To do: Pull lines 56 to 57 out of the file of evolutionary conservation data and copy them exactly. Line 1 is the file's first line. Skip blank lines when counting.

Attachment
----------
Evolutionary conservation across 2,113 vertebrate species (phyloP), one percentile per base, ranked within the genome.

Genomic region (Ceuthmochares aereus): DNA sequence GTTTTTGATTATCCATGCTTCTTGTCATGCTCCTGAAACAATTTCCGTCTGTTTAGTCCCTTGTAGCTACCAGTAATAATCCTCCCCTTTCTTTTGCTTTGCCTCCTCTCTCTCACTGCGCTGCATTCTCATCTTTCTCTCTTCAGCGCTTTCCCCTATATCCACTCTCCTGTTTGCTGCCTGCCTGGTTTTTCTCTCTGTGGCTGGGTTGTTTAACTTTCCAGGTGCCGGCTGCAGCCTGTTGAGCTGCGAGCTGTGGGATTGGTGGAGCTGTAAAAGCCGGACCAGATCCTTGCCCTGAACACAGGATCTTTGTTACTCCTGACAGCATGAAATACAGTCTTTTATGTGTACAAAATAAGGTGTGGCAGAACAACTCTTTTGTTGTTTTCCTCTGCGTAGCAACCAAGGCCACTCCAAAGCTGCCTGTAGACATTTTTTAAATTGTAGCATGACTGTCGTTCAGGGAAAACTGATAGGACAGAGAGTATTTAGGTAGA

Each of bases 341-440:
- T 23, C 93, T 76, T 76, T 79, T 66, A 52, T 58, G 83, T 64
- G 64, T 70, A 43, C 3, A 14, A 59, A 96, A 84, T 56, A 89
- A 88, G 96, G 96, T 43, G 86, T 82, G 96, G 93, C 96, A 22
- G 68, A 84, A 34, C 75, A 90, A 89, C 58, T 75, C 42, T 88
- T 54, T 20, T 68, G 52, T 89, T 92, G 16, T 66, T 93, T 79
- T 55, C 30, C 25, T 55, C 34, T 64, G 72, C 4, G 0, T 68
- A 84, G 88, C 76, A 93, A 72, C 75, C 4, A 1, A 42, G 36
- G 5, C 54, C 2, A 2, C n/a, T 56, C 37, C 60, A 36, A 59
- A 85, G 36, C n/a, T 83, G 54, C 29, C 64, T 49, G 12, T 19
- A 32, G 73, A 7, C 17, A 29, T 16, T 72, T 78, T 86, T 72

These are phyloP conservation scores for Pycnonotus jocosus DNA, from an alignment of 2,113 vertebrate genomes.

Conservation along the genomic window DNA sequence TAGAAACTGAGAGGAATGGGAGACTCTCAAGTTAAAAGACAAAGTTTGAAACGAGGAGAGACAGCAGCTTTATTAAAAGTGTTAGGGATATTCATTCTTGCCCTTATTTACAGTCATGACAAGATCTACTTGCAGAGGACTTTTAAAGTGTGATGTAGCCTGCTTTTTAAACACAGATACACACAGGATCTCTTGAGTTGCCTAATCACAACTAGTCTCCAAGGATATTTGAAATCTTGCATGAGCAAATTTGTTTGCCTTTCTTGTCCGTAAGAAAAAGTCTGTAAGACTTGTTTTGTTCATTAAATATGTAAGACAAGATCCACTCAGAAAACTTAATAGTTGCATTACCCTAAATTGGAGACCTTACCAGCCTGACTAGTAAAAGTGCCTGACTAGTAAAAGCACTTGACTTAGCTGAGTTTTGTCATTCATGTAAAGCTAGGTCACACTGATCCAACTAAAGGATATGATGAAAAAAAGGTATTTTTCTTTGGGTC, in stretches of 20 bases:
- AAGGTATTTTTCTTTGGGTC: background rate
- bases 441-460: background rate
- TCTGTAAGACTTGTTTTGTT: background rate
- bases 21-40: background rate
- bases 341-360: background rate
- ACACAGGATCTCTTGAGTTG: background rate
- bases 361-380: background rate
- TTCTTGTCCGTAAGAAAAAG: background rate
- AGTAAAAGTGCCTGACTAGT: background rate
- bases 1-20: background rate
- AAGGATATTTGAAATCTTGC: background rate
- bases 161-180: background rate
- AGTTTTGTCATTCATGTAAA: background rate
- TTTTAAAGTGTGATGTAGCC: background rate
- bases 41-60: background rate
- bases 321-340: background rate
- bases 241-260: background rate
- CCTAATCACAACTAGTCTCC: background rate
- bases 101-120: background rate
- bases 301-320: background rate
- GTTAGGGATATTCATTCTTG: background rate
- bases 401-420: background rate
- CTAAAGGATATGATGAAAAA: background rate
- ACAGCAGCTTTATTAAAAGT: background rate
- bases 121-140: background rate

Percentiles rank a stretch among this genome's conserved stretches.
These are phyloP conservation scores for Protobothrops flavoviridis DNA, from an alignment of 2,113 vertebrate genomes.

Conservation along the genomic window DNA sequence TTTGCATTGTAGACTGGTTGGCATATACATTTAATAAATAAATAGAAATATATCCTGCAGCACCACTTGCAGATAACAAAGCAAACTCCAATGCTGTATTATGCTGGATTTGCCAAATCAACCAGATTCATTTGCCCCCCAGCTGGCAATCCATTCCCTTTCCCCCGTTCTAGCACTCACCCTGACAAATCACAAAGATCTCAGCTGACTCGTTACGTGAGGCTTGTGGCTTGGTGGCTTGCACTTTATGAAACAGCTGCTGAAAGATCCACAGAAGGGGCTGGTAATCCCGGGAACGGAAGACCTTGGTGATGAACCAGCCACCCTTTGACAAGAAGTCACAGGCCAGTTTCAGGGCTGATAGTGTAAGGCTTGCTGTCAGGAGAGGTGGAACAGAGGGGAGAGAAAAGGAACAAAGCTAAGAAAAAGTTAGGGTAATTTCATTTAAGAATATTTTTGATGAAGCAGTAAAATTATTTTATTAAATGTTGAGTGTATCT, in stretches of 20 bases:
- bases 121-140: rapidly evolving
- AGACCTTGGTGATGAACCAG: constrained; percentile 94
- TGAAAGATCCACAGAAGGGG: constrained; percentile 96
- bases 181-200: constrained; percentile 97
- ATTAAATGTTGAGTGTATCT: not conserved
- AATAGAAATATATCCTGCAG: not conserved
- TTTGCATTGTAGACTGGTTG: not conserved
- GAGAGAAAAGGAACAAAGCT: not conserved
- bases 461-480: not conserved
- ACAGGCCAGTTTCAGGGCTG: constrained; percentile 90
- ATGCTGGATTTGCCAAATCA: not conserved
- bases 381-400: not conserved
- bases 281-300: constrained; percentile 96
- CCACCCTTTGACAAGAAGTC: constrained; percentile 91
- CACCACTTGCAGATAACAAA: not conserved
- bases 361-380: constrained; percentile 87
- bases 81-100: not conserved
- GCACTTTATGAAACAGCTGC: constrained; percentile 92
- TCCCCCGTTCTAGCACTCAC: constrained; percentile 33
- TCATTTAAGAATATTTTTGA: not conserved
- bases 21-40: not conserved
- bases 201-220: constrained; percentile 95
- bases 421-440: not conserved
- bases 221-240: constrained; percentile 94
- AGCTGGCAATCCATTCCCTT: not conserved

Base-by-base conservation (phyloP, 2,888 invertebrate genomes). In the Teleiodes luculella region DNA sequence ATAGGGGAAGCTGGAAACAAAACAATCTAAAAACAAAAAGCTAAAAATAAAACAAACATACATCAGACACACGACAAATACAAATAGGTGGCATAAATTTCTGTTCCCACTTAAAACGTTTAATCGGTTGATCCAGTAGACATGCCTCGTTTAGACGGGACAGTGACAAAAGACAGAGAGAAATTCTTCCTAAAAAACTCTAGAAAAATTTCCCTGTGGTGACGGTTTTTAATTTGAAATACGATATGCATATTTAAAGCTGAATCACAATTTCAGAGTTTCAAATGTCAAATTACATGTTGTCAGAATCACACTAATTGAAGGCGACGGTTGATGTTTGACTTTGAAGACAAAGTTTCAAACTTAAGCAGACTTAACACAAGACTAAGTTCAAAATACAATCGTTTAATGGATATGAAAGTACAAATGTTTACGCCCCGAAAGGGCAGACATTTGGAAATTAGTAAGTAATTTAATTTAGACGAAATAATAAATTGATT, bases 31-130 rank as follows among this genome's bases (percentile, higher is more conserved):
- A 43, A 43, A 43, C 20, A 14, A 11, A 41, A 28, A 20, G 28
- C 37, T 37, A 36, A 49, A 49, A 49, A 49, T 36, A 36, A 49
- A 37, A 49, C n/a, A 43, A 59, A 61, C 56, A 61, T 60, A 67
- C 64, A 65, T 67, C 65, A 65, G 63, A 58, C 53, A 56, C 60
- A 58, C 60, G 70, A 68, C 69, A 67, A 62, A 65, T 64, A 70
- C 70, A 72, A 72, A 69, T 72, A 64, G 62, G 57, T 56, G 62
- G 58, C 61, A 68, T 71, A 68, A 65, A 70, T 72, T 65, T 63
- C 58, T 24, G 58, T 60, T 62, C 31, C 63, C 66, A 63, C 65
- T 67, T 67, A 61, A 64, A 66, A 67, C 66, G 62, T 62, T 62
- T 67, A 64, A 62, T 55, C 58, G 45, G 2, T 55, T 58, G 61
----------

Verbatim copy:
- bases 281-300: constrained; percentile 96
- CCACCCTTTGACAAGAAGTC: constrained; percentile 91